Orioles help boy get over explosion

January 29, 1995|By Darren M. Allen | Darren M. Allen,Sun Staff Writer

When a natural gas explosion tore apart Kevin Ireland's shrine to his baseball hero, the 11-year-old Westminster boy never wanted to go back in his room.

Now, thanks to Cal Ripken Jr. and the Orioles, Kevin can't wait for his room -- and the rest of his house -- to be repaired so he can set up a new shrine.

And this tribute to the All-Star shortstop will have something his old collection of Cal memorabilia never had -- items signed by his hero.

"I've been trying for a long time to get his signature," Kevin said Friday at Camden Yards, where Orioles officials were giving him and his family a tour. "I can't believe this. I'm so excited."

As he sat in the dugout, the park's scoreboard operator flashed Kevin's name on the board.

And then team officials brought him the goods: a book, picture and trading card all signed by Mr. Ripken.

Then they gave Kevin a 6-foot poster of the shortstop to replace the one ripped in half by the explosion.

"He signed it!" Kevin exclaimed.

As he savored his new collection, he spotted a box overflowing with Orioles and Cal mementos. The box was his, too.

The Jan. 19 blast that ripped apart Kevin's home -- and the Autumn Ridge neighborhood where he lived -- also took much of his Cal Ripken Jr. collection. His mother, Linda, told a reporter that of all the family's losses in the blast, Kevin's shrine to his baseball hero was the hardest to accept.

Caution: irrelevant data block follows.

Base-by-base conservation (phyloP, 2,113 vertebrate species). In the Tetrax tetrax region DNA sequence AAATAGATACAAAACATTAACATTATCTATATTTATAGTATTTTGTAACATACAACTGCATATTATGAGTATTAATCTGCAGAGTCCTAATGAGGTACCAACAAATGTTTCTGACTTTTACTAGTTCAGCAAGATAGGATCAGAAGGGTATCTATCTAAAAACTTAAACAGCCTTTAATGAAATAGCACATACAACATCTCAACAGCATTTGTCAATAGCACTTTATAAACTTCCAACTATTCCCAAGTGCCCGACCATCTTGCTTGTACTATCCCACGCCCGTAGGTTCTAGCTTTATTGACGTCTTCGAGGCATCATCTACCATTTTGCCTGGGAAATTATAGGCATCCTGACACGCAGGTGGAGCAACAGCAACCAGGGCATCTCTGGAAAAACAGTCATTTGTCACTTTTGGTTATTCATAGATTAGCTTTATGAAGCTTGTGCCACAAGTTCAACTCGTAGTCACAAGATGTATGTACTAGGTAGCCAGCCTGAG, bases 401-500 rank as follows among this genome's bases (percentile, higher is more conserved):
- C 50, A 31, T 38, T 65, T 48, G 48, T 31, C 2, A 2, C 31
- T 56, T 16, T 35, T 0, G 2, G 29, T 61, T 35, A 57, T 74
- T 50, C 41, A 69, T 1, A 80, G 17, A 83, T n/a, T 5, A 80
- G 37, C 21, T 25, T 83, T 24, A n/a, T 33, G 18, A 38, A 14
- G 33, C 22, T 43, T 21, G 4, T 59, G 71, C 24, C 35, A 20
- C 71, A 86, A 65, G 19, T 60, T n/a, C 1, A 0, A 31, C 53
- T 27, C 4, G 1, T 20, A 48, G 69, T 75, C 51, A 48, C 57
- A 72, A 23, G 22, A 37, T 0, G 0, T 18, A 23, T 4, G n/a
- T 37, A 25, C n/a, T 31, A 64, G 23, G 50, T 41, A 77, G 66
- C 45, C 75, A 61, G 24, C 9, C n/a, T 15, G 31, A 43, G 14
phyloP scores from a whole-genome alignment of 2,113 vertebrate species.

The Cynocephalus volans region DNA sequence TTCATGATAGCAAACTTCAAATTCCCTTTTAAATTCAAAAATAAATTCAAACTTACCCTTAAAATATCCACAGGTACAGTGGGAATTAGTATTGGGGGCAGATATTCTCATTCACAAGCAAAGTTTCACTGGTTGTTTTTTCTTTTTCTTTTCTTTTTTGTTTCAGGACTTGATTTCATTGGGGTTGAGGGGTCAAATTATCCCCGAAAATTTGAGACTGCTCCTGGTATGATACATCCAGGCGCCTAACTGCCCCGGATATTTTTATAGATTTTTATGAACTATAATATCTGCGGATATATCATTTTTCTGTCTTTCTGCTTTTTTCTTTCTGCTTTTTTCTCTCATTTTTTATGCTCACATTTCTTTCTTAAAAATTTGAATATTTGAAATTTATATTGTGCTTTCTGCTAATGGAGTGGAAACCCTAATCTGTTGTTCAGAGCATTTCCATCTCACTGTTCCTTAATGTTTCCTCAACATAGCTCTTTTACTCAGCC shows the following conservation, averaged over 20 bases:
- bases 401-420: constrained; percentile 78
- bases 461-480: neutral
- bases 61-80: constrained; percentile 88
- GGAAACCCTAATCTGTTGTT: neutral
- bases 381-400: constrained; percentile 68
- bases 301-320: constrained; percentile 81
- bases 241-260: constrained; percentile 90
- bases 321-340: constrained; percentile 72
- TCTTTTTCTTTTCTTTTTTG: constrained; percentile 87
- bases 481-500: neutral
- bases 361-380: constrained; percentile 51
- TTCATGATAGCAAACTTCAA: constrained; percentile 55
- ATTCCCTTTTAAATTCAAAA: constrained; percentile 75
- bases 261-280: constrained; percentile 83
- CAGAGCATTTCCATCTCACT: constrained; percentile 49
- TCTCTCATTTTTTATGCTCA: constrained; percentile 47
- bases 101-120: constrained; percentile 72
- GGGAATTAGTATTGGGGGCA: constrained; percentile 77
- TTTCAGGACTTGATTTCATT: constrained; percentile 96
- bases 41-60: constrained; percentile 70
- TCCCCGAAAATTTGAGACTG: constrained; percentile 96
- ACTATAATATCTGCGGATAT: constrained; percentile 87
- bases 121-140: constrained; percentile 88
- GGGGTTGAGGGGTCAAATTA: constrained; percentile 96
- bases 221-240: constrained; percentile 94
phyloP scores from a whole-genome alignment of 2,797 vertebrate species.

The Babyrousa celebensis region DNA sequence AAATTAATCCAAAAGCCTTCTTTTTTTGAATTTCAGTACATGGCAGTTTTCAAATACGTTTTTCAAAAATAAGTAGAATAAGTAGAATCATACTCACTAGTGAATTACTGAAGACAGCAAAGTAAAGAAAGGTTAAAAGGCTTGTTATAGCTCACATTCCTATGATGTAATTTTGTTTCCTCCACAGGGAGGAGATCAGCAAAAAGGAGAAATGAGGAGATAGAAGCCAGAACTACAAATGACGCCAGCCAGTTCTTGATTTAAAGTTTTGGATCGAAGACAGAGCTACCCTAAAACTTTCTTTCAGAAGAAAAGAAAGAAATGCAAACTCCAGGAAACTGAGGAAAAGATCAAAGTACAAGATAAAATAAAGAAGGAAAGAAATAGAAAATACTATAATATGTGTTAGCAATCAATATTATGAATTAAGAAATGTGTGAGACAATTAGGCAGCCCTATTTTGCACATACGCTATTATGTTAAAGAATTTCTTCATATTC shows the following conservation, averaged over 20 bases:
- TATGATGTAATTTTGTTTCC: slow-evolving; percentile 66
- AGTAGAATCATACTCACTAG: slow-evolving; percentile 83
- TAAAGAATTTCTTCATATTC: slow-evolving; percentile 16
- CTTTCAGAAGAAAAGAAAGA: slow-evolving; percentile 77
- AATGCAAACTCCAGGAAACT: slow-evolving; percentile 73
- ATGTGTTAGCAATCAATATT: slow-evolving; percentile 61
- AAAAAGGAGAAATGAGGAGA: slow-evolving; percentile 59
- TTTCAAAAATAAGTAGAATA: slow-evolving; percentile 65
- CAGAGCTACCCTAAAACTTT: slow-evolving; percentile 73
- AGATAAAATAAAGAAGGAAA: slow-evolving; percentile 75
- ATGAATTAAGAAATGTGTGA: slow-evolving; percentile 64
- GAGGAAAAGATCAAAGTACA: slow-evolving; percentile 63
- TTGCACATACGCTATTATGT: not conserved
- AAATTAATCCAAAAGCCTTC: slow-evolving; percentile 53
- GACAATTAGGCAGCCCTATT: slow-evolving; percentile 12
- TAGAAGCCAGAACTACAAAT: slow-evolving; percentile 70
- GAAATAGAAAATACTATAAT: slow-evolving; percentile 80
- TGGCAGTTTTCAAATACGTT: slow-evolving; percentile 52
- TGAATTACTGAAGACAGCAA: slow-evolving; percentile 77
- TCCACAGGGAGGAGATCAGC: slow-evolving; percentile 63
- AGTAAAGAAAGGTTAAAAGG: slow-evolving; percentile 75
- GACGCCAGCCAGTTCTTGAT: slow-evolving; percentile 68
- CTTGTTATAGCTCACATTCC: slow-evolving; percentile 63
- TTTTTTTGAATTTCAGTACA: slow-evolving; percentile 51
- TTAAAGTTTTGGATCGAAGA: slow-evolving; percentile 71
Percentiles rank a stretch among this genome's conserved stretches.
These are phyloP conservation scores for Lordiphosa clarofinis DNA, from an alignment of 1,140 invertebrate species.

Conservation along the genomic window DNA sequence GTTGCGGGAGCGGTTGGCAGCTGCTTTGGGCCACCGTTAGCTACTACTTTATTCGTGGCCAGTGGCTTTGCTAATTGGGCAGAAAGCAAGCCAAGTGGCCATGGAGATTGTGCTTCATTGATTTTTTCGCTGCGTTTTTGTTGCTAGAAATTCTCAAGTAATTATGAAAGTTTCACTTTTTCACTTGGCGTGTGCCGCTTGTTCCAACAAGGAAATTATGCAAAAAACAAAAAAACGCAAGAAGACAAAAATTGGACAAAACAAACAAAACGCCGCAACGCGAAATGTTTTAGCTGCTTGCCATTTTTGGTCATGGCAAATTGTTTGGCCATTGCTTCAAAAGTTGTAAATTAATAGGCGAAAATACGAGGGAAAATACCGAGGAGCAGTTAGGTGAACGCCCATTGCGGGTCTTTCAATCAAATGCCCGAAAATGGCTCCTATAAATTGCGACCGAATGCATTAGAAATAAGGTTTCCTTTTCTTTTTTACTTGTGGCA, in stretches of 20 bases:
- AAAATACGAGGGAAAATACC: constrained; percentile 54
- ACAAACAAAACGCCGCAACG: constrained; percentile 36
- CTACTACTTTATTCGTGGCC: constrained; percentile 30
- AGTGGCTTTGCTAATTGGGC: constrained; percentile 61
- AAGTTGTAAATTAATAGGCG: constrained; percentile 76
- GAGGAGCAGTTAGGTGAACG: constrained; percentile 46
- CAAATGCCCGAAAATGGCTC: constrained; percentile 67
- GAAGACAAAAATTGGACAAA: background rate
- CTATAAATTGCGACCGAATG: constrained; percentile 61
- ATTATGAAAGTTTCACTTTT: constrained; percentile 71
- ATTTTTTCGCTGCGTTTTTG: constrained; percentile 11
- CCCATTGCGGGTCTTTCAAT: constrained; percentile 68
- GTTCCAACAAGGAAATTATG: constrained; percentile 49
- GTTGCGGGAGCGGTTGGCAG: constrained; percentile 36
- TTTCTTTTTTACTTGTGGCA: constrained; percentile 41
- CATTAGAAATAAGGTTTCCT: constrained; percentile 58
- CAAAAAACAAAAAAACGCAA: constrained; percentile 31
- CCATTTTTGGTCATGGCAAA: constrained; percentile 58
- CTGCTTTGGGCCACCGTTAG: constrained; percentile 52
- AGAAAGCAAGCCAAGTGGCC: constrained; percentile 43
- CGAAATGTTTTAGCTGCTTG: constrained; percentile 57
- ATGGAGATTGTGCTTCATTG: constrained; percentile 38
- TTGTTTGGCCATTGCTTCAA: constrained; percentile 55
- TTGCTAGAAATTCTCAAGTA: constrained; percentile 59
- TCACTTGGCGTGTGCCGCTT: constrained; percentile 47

When the shortstop read about Kevin's loss, he called his agent and told him he wanted to do something. Mr. Ripken stopped by Camden Yards Thursday and signed the items, team officials said. He was not at the ballpark Friday.

"This is the first time I've seen him smile since the explosion," Mrs. Ireland said as a cadre of television cameras followed her and the family around Camden Yards.

Once the Orioles contacted Mrs. Ireland Thursday night, she said she and Kevin could barely contain their happiness.

Kevin, his sister, his mother, her parents and Mrs. Ireland's brother were led on an hourlong tour, hitting spots the public rarely get to visit: the press room, the underground tunnel used by the players and umpires, and the first-base line.

Kevin was savoring his gifts as he walked through the stands on his way out of the ballpark.

"I had a big collection before this all happened," he said. "Now, it's a lot bigger."

The Irelands have hired a contractor to repair their home, which was blown partially off its foundation. It should be livable again by the fall, Mrs. Ireland said.

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